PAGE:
By Sarah Abu Assali
Syria Today Magazine
Young amateur photographers document the war in their own cities.
Since citizen journalism debuted with the first spark of the uprising, it has played an enormous role in revealing the heart of the Syrian conflict. Recently, however, citizen photo-journalism has been sweeping virtual space, with dozens of online news pages publishing images shot by amateur photographers from governorates across Syria.
All pages bear the same logo and slogan– “courage in covering events”—and each is run by its own team. Most have Twitter followers and Flickr accounts, but their main outreach is through Facebook.
“The Lens of a Young Homsi” (person from the city of Homs) kicked off first in mid June 2012, followed by pages focused on Damascus, Aleppo, Deir Ez-Zor, and even smaller towns including Douma and Zabadani.
Encouraged by their keen followers, these young photographers not only challenge the state-imposed ban on non-official media coverage of the uprising, but also risk their lives to bring to world attention the suffering clashes are inflicting on their hometowns.
“Thanks to the success our page has managed to achieve, nearly every place in Syria now has its own lens,” says the Young Homsi page administrator, whose identity is kept hidden for security concerns.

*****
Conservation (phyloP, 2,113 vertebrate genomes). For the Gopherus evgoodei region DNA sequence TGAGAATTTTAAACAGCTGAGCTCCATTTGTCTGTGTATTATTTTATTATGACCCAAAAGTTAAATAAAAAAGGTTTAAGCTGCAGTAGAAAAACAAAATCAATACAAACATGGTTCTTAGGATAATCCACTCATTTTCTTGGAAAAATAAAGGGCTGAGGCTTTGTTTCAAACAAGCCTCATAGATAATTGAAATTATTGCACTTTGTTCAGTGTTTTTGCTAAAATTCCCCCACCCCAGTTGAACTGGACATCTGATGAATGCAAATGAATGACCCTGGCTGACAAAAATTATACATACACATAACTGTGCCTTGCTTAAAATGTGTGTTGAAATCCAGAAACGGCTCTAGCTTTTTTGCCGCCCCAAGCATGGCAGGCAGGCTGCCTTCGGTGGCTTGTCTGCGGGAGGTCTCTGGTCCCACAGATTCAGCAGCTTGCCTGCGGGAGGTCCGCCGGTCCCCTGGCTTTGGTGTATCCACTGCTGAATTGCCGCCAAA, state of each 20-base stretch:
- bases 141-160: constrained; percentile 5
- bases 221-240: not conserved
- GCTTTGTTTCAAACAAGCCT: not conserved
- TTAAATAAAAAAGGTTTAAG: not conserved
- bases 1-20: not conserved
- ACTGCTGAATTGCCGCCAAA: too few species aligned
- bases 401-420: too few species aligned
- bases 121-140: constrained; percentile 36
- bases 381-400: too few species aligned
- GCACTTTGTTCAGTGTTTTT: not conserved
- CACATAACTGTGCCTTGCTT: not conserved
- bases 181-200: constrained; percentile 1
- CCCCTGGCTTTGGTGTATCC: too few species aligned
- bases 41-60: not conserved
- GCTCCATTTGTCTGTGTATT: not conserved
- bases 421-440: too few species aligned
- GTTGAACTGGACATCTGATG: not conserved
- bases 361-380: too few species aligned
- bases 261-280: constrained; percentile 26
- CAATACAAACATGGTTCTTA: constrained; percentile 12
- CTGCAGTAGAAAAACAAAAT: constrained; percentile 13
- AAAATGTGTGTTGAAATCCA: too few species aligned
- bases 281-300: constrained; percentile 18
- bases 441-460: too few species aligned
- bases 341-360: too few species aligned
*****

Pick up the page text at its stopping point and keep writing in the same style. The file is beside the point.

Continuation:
He told Syria Today that the Facebook page, which in the span of just three months has attracted more than 55,000 fans, was established “to show the world the truth about what is happening in Homs in a new and different way,”—referring to amateur videos that have circulated since the uprising erupted as almost the only source of visual reporting.
“While some people prefer videos because they provide better insight into the event reported, one still image can convey the intended message instantly and effortlessly… Capturing an entire scene within a single shot, with an immediate impact, is definitely what makes images more influential than videos,” Syrian photographer Nairy Shahinian told Syria Today.
Indeed, photos in these pages depict nearly all neighbourhoods in Homs and are published, along with a caption identifying their location, immediately after being taken. Contrary to what their names suggest, most pages do not showcase the work of a single photographer but rather represent the combined efforts of a team of young photographers still residing in their embattled cities. All members of the Homsi team, for example, are between 19 and 24.